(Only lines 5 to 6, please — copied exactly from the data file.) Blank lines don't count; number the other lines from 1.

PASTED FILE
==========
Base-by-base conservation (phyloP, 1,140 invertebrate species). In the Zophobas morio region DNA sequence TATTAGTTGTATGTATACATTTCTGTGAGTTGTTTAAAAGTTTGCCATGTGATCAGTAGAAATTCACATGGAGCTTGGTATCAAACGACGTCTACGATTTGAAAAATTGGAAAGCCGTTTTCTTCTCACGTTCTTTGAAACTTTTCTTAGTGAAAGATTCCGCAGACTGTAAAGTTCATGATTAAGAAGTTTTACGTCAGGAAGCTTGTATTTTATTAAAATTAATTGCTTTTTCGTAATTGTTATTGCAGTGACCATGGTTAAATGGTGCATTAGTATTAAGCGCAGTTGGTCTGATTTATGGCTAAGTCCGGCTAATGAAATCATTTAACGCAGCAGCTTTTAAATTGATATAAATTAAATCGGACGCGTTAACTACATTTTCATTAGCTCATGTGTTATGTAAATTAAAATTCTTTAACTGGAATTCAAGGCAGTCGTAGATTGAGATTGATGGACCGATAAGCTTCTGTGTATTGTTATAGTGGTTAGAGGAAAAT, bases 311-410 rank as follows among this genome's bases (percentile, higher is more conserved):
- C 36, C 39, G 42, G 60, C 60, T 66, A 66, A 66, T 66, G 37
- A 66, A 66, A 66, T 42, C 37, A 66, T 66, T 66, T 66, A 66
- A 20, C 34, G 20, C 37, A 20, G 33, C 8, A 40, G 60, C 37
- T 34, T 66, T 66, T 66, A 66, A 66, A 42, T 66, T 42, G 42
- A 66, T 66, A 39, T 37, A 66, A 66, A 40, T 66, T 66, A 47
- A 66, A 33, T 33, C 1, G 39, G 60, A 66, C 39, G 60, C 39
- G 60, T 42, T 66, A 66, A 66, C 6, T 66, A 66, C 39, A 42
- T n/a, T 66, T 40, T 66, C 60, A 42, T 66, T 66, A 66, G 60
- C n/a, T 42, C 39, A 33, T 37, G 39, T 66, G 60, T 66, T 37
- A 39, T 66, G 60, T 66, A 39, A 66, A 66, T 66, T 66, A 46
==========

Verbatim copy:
- T 34, T 66, T 66, T 66, A 66, A 66, A 42, T 66, T 42, G 42
- A 66, T 66, A 39, T 37, A 66, A 66, A 40, T 66, T 66, A 47